Being a freelancer carries a number of important benefits, from the ability to make your own hours, to the freedom to work from virtually anywhere. But being your own boss also comes with some serious challenges, including how to prove your income to a skeptical mortgage lender or reporting your income accurately when filing your taxes.
Not reporting your income accurately or failing to report your income can trigger red flags and get you into trouble with the IRS. This can lead to you owing back taxes if the IRS thinks your income is different than what it might actually be.
With COVID-19, you’re likely working remotely and maybe in the market for a new home. So, when it comes time to borrow money, whether it is to purchase a new car for your freelance ride sharing business or buy a home for yourself and your family, you may have difficulty documenting your income. That is because lenders are used to asking for pay stubs and W-2 forms, and they may not understand that independent contractors are paid in other ways.
This is where having complete tax returns for past years is important.
So how can you overcome these challenges? Here are some strategies for documenting your freelance income and avoid getting a surprise bill for back taxes owed to the IRS or State.
Note: If you owe back taxes and need tax relief, our firm can help! We specialize in resolving complicated self-employed and small business back tax problems. Contact our firm today! Get help from Ron Friedman, CPA.
Use an Online Payment Service
It can be hard for freelancers and other independent contractors to document their income, but using an online payment service can make it easier. Online payment providers like PayPal keep careful records of who they pay, how much money is disbursed and where the money is coming from.
If you receive your freelance income through such a service, proving your yearly income could be as simple as printing off a report or emailing it to the lender. You may still need to provide additional documentation to your tax professional or the IRS, including bank statements but the payment report will be a good start.
Ask Your Bank for an ACH Report
For freelancers who are paid directly, an Automated Clearing House (ACH) report can serve the same purpose as a ledger from an online payment service. The ACH report will show when payments were made, along with the amount of each payment.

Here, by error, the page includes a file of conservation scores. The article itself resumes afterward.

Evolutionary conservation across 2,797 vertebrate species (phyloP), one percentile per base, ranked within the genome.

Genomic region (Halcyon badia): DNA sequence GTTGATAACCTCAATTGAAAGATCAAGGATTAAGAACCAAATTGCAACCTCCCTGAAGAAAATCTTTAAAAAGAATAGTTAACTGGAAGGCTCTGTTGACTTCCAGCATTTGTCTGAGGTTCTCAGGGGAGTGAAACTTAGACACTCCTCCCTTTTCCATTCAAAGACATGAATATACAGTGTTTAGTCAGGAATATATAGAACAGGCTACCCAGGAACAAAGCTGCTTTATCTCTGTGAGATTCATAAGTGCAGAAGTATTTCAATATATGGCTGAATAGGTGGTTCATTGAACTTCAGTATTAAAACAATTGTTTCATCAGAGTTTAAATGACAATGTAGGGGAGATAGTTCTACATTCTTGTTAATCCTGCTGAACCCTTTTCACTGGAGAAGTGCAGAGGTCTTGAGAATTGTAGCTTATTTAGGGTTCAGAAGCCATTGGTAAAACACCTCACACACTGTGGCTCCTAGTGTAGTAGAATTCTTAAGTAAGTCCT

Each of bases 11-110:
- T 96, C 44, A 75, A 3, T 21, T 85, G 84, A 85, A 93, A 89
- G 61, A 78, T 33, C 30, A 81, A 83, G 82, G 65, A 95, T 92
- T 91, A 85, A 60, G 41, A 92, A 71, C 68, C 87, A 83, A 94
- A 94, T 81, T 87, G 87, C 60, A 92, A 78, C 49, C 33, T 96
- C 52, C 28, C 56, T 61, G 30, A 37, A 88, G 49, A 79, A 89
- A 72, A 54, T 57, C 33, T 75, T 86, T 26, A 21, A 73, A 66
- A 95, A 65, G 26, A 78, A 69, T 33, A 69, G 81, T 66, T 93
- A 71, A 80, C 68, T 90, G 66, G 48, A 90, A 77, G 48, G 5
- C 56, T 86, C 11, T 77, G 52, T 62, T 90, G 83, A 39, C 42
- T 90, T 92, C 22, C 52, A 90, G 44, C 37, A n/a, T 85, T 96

If you know you will need to prove your income, be sure to keep copies of your bank accounts for at least the past 12-24 months. Maintaining paper copies of bank accounts and saving electronic copies to your computer will ensure those critical documents are available when you need them.
Keep Your Past Years Tax Returns
As a freelancer or other self-employed individual, you have a responsibility to report all of your income, whether or not you receive a formal 1099 form. It is important for freelancers to keep careful track of their income and expenses, as this will make tax filing season much easier.
Once your taxes have been filed, you will want to keep copies of your returns for at least the last three years, but having more documentation is always better. Keeping copies of your tax returns is a great way to make sure your income is reported accurately year in and year out.
If you have years of unfiled tax returns, call our office. We can help file multiple years of returns.
Keep Your 1099 Forms
A single freelancer may have dozens of clients over the course of a year, and keeping track of all those payments can be a real challenge. If you want to make your life easier, setting up a filing system for all those 1099 forms is a good place to start.
Scanning each 1099 form as it is received and saving it to your computer or cloud account will make accounting a lot easier, but it will also simplify the process of applying for a loan or mortgage. Having this information at your fingertips will make it much easier to prove your income, so you can qualify for the loan you need.
Average Your Monthly Income
For freelancers, life is often feast or famine, with tons of work one month and nary a lead the next. That can make their income highly volatile, further complicating the loan qualification process.
These peaks and valleys in freelance income can be disconcerting, but over time experienced freelancers may detect a pattern that underlies the chaos. Freelancers who hope to qualify for a loan or mortgage should track their monthly income carefully, averaging out the numbers to reflect their true annual earnings.
This income averaging can be very useful when talking to lenders, especially when accompanied by documentation to back up those earning claims.
It’s Your Responsibility
Life as a freelancer can be wonderful, but it does make proving your income a bit more difficult and it can make tax season more complicated. One thing to always remember as a freelancer is that it’s now your responsibility to file and pay your taxes on time. We’ve helped freelancers who find themselves behind on their taxes because they failed to plan properly. We hope this article will help you stay on track but if you need help with back taxes, want tax relief, or need to file past years of tax returns, contact us today!
Our firm specializes in tax problem resolution. We have CPAs, EAs and attorneys who can represent you before the IRS. We serve clients virtually so don’t hesitate to reach out. If you want an expert tax resolution specialist who knows how to navigate the IRS maze, reach out to our firm and we’ll schedule a no-obligation confidential consultation to explain your options to permanently resolve your tax problem. Get help from Ron Friedman, CPA.